The use of HLC scales does have their limitations. Validity of studies investigating the relationship between LOC and health-related behaviors has been questioned due to the fact that an individual may have a tendency to be internal in many life areas but have an external belief with regard to the particular health-related behavior in question. Valid LOC measures more specific to the particular behavior, in this case, oral health behavior, need to be developed.[11] Dental educators can play a major role in modifying the HLC to minimize the chance and the powerful other LOC among the dental students and prepare them to be confident and face the competitive cutthroat professional world.

Financial support and sponsorship

Nil.

Conflicts of interest

There are no conflicts of interest.



 
  References Top

1.
Egan JT, Leonardson G, Best LG, Welty T, Calhoun D, Beals J. Multidimensional health locus of control in American Indians: The strong heart study. Ethn Dis 2009;19:338-44.  Back to cited text no. 1
    
2.
Rotter JB. Generalized expectancies for internal versus external control of reinforcement. Psychol Monogr 1966;80:1-28.  Back to cited text no. 2
    
3.
Wallston KA, Wallston BS, de Vellis R. Development of the Multidimensional Health Locus of Control (MHLC) Scales. Health Educ Monogr 1978;6:160-70.  Back to cited text no. 3
    
4.
Wallston KA, Stein MJ, Smith CA. Form C of the MHLC scales: A condition-specific measure of locus of control. J Pers Assess 1994;63:534-53.  Back to cited text no. 4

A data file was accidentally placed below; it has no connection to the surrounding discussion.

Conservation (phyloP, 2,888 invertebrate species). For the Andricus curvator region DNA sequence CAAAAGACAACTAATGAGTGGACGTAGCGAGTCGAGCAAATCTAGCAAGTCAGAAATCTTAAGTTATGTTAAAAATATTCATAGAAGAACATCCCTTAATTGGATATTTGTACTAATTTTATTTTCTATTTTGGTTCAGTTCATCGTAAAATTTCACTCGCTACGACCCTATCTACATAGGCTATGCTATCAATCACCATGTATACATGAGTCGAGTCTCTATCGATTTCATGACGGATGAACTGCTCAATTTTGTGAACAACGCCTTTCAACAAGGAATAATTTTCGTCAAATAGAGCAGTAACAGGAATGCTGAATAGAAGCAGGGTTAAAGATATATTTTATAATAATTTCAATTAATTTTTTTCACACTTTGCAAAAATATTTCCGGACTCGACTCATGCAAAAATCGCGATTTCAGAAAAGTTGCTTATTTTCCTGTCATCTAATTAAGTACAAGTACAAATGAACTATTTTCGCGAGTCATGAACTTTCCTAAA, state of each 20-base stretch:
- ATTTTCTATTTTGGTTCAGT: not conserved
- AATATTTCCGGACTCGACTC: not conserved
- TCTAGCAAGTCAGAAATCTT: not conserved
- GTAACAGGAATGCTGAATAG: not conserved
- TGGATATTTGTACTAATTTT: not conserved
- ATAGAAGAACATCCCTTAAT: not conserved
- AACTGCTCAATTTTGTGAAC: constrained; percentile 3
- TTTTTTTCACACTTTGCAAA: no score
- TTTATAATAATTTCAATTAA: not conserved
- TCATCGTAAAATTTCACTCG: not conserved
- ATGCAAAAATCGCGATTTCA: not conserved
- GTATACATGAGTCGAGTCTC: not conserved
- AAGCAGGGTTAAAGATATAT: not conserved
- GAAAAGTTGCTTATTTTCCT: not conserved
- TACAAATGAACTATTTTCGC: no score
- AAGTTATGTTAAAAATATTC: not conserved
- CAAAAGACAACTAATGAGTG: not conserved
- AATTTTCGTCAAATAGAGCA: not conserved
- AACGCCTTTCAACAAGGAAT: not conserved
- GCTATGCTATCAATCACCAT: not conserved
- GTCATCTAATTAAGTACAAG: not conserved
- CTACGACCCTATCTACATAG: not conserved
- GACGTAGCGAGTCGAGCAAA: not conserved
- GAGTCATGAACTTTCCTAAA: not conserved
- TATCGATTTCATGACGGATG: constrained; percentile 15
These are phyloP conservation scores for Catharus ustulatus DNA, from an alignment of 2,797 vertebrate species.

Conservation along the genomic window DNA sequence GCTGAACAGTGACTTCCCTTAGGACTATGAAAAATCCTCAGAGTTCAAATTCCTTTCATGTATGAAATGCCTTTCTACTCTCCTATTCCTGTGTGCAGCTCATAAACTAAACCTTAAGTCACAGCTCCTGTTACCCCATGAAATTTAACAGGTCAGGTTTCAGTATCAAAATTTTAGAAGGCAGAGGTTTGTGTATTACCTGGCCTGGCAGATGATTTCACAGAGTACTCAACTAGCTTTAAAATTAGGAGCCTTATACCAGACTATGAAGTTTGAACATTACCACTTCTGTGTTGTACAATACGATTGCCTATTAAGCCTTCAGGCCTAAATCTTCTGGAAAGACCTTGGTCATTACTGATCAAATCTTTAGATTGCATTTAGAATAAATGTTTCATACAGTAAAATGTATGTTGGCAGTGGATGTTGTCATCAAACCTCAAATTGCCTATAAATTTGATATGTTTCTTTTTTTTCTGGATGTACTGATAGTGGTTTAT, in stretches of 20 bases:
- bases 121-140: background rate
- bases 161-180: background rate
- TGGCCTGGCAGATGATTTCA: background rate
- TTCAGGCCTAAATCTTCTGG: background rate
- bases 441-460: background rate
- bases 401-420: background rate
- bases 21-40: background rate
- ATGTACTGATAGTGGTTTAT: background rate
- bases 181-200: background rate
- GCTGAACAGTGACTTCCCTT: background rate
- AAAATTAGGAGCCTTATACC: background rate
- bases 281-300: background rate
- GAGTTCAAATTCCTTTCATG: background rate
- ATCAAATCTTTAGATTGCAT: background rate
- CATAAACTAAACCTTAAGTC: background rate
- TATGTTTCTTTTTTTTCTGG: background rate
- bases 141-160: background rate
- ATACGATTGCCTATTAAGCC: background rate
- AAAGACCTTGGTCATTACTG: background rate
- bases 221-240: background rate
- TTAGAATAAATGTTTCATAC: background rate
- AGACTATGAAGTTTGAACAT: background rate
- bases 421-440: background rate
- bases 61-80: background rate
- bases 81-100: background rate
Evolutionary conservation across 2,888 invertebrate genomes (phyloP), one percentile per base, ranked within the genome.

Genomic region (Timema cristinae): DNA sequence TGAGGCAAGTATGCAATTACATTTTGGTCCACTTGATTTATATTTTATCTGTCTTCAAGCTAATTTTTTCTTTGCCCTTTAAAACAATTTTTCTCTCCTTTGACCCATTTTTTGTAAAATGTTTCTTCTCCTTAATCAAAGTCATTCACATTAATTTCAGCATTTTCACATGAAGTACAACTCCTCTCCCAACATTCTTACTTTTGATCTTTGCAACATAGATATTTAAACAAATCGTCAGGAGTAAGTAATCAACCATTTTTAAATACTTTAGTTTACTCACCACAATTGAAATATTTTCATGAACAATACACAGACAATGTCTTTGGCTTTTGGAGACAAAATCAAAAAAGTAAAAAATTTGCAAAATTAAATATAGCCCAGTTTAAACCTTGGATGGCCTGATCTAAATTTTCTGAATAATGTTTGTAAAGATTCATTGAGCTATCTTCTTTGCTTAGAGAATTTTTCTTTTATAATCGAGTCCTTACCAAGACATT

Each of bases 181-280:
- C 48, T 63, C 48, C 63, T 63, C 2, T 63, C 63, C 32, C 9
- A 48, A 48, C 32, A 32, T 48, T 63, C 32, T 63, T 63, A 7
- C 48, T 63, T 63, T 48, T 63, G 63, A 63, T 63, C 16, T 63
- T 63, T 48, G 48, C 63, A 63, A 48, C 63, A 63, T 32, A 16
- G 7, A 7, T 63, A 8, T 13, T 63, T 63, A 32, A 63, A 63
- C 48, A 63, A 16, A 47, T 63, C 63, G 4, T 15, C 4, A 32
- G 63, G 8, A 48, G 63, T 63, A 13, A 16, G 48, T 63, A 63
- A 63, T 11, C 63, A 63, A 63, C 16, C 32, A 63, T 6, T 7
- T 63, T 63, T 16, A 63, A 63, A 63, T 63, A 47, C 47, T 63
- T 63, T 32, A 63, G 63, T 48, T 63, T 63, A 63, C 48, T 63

5.
Freeman R. The psychology of dental patient care. 5. The determinants of dental health attitudes and behaviours. Br Dent J 1999;187:15-8.  Back to cited text no. 5
    
6.
Verma S. Effect of professionalization on health locus of control among dental students. J NTR Univ Health Sci 2018;7:44-8.  Back to cited text no. 6
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8.
Acharya S. Professionalization and its effect on health locus of control among Indian dental students. J Dent Educ 2008;72:110-5.  Back to cited text no. 8
    
9.
Kawamura M, Honkala E, Widström E, Komabayashi T. Cross-cultural differences of self-reported oral health behaviour in Japanese and Finnish dental students. Int Dent J 2000;50:46-50.  Back to cited text no. 9
    
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Rong WS, Wang WJ, Yip HK. Attitudes of dental and medical students in their first and final years of undergraduate study to oral health behaviour. Eur J Dent Educ 2006;10:178-84.  Back to cited text no. 10
    
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Acharya S, Sangam DK. Oral health-related quality of life and its relationship with health locus of control among Indian dental university students. Eur J Dent Educ 2008;12:208-12.  Back to cited text no. 11
    
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Helmer SM, Krämer A, Mikolajczyk RT. Health-related locus of control and health behaviour among university students in North Rhine Westphalia, Germany. BMC Res Notes 2012;5:703.  Back to cited text no. 12
    
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Kuwahara A, Nishino Y, Ohkubo T, Tsuji I, Hisamichi S, Hosokawa T. Reliability and validity of the Multidimensional Health Locus of Control Scale in Japan: Relationship with demographic factors and health-related behavior. Tohoku J Exp Med 2004;203:37-45.  Back to cited text no. 13
    
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O'Hea EL, Bodenlos JS, Moon S, Grothe KB, Brantley PJ. The multidimensional health locus of control scales: Testing the factorial structure in sample of African American medical patients. Ethn Dis 2009;19:192-8.  Back to cited text no. 14
    
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Wallston BS, Wallston KA, Kaplan GD, Maides SA. Development and validation of the health locus of control (HLC) scale. J Consult Clin Psychol 1976;44:580-5  Back to cited text no. 15
    



 
 
    Tables

  [Table 1], [Table 2], [Table 3]